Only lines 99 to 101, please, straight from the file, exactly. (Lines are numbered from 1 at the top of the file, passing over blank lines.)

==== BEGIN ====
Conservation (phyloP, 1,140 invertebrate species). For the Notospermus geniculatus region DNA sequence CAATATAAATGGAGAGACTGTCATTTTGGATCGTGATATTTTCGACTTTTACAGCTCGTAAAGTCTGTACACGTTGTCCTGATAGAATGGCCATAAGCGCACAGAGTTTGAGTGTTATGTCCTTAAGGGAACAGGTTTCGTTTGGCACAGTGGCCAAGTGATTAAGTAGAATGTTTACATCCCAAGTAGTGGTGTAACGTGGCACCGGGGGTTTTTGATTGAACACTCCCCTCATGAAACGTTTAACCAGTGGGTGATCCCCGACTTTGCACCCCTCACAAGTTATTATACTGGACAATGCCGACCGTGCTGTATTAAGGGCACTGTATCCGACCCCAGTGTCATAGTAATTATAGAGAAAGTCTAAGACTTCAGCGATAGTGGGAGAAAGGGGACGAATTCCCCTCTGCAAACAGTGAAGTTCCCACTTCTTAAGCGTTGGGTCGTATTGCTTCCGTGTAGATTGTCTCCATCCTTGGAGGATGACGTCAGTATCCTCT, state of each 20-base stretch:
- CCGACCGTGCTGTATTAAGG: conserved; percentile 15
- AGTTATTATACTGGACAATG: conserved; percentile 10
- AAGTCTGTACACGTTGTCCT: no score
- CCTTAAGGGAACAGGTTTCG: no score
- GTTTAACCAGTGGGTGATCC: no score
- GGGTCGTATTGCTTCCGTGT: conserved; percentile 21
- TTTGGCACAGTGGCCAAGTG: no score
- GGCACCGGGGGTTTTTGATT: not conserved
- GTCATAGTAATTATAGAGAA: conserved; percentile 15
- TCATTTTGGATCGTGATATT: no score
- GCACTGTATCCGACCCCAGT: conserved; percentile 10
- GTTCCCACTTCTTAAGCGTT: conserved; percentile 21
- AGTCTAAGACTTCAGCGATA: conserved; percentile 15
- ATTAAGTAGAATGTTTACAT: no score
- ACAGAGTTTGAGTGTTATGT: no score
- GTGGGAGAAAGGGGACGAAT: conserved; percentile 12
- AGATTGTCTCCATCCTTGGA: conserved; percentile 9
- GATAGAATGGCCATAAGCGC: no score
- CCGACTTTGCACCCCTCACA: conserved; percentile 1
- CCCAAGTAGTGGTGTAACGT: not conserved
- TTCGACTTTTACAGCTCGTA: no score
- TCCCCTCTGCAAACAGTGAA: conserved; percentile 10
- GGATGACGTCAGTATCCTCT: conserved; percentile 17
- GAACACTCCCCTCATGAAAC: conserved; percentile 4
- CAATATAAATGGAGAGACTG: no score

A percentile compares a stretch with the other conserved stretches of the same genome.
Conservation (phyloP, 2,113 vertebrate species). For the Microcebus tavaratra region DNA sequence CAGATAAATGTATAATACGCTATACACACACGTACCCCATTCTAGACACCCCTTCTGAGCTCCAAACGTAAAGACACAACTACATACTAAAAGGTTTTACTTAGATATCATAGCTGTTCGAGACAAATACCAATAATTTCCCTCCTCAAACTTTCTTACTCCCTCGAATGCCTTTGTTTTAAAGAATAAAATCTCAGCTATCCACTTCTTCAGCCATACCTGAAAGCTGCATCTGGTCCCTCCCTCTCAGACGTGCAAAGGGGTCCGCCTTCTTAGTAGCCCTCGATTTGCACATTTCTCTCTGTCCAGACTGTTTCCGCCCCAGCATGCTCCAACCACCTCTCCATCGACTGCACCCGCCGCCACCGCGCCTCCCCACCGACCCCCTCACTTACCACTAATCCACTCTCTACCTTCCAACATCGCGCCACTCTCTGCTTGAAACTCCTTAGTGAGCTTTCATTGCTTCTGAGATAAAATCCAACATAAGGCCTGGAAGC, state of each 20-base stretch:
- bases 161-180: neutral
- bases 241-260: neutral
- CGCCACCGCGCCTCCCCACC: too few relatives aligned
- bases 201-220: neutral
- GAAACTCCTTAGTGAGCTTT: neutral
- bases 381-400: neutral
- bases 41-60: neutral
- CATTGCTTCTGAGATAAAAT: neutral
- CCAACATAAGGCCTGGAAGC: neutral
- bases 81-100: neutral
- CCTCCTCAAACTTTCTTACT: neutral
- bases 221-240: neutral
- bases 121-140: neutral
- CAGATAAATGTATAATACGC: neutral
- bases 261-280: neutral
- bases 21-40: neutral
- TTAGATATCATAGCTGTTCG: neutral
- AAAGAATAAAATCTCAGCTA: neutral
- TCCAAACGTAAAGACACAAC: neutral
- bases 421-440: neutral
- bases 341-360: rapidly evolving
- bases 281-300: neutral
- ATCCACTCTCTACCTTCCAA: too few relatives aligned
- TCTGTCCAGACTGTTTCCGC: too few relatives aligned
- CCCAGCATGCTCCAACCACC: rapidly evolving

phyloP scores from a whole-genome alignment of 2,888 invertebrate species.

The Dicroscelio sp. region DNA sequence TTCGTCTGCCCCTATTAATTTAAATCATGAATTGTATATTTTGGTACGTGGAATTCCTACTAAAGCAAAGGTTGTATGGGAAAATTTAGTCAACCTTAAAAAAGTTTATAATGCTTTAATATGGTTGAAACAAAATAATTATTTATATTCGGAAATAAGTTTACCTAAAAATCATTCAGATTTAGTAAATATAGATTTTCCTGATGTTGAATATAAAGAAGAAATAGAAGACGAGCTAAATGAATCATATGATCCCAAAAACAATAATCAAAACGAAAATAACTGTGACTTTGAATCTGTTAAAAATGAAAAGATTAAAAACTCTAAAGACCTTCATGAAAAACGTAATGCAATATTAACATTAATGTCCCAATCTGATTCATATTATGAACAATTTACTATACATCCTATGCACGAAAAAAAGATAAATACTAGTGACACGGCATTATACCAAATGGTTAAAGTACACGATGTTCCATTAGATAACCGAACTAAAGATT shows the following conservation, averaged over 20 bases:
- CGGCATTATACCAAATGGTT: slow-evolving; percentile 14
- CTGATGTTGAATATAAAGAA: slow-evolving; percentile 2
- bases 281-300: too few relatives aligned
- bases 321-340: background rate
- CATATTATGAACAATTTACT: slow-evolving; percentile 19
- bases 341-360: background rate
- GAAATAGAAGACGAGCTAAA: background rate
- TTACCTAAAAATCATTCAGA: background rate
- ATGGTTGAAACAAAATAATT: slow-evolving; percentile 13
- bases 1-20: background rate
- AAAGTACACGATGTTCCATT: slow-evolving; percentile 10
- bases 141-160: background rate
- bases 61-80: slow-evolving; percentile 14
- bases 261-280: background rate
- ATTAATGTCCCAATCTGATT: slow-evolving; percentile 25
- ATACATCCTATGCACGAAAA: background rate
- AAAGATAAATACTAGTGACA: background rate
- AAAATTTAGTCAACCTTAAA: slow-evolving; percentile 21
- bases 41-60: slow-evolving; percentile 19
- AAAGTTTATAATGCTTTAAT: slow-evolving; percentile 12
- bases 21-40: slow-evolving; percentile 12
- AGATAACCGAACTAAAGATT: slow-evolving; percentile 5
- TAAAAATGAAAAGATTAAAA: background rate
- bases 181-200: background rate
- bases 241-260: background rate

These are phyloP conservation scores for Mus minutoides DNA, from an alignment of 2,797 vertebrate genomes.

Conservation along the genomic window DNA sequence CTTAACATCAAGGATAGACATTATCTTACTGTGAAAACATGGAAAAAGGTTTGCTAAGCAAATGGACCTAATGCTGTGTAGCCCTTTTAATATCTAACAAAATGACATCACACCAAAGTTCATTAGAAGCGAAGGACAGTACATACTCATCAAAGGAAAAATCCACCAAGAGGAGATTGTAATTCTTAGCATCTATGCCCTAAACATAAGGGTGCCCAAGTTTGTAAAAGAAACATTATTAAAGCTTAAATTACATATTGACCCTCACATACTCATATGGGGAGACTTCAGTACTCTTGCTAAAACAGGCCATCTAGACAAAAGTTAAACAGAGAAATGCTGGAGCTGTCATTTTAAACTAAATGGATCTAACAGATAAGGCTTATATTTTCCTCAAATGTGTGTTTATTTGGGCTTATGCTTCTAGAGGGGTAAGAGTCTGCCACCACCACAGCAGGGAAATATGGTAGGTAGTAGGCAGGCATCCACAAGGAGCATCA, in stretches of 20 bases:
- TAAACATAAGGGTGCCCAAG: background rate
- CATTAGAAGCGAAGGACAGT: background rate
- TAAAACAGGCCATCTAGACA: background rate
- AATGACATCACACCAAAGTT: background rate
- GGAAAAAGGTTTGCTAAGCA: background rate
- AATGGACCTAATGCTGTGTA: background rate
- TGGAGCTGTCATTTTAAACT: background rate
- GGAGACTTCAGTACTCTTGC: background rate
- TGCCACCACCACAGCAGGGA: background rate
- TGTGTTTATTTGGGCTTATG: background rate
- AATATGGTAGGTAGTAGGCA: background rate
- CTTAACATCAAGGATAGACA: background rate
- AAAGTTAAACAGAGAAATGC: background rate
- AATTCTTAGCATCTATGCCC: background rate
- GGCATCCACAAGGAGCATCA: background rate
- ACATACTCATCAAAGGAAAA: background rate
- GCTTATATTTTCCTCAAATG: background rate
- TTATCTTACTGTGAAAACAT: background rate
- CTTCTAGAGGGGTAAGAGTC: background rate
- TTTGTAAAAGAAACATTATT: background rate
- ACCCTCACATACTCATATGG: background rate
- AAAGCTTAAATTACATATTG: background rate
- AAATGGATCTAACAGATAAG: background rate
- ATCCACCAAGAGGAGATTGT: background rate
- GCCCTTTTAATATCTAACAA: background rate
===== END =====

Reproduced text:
- GCTTATATTTTCCTCAAATG: background rate
- TTATCTTACTGTGAAAACAT: background rate
- CTTCTAGAGGGGTAAGAGTC: background rate